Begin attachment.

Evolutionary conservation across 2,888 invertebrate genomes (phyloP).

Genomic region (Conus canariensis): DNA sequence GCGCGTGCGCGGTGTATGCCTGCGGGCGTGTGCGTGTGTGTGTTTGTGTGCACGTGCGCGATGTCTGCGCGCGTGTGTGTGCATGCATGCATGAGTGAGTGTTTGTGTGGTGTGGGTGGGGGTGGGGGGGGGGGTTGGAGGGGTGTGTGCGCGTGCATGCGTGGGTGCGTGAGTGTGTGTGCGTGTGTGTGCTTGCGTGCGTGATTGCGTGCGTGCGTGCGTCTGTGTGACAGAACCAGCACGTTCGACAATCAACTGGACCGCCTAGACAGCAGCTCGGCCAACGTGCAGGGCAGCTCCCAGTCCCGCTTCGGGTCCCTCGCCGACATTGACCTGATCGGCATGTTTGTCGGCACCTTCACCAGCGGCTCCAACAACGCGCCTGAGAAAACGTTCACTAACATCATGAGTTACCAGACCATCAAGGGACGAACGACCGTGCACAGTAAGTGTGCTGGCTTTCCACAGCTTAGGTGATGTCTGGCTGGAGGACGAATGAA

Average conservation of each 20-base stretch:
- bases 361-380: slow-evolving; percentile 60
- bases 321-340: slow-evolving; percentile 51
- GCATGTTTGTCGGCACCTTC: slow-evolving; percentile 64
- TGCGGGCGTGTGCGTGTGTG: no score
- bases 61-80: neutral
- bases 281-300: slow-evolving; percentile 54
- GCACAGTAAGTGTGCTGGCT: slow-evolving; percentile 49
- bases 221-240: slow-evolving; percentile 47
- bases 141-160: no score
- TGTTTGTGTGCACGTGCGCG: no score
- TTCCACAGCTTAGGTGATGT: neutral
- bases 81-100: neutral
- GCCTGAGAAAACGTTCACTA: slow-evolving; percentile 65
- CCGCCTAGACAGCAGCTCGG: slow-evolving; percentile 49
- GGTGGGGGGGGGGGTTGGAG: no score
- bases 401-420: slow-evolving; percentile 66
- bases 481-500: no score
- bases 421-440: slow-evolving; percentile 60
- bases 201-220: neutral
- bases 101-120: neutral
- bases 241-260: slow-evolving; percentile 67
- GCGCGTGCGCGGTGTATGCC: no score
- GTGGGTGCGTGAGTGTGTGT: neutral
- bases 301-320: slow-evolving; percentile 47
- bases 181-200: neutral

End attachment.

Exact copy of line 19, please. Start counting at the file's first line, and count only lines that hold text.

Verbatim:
- bases 401-420: slow-evolving; percentile 66